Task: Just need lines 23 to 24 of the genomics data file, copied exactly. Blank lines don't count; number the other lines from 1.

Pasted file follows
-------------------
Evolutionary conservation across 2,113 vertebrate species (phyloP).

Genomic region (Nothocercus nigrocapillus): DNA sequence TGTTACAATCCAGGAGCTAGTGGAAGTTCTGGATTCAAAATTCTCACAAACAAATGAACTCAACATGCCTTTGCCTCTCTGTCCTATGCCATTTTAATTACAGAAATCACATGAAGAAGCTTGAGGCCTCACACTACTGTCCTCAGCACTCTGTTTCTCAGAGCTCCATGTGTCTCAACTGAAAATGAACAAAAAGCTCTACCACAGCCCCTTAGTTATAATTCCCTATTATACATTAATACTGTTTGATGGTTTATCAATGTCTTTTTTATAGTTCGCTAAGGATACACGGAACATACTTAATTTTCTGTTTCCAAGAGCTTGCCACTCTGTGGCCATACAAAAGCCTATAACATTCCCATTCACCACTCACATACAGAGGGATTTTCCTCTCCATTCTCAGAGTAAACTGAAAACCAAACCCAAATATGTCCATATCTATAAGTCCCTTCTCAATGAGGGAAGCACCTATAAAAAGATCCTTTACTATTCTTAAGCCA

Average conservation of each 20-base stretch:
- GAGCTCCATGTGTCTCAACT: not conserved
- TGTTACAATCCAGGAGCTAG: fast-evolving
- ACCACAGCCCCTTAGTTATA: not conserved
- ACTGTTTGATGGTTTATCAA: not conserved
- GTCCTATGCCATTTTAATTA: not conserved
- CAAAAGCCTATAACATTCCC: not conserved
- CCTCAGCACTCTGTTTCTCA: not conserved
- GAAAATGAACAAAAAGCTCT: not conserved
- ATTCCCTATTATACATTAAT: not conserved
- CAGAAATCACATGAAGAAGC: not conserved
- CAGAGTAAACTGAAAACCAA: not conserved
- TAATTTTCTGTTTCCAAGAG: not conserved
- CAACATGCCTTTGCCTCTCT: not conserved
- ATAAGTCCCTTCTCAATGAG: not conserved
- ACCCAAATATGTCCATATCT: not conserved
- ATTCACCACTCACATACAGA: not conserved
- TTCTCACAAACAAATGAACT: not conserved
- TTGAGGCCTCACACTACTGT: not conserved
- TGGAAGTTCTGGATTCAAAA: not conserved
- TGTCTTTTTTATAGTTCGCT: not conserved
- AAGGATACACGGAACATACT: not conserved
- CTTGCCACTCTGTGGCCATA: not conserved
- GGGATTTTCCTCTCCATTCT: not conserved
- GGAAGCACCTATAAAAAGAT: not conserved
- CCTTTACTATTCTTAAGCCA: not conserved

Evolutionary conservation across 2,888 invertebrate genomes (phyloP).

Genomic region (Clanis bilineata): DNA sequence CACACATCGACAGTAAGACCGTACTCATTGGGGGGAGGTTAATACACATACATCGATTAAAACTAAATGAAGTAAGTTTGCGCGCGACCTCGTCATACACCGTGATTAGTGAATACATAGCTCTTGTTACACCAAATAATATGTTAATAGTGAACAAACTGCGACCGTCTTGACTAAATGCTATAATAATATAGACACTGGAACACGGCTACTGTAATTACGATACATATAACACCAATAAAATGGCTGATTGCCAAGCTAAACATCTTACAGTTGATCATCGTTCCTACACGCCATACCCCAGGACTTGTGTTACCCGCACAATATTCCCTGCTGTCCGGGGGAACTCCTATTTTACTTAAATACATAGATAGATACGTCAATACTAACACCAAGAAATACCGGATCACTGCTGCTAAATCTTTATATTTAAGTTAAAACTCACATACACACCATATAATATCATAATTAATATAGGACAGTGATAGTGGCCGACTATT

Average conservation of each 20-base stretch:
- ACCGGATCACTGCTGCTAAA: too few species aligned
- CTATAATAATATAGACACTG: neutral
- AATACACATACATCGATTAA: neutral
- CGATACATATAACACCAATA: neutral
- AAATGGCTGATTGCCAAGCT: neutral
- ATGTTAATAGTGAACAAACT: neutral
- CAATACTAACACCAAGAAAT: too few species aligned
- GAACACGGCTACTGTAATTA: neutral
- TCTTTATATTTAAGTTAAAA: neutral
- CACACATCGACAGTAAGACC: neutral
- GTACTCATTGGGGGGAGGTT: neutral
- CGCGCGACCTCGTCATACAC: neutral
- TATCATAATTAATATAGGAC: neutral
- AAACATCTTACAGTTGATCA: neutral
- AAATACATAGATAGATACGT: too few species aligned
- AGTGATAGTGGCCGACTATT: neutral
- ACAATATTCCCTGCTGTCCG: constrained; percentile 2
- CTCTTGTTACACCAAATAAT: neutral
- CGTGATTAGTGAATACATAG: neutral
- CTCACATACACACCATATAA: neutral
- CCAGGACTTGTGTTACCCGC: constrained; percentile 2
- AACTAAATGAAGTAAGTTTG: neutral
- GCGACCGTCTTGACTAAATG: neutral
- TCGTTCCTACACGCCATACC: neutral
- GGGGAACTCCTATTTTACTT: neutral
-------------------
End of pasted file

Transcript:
- TGTCTTTTTTATAGTTCGCT: not conserved
- AAGGATACACGGAACATACT: not conserved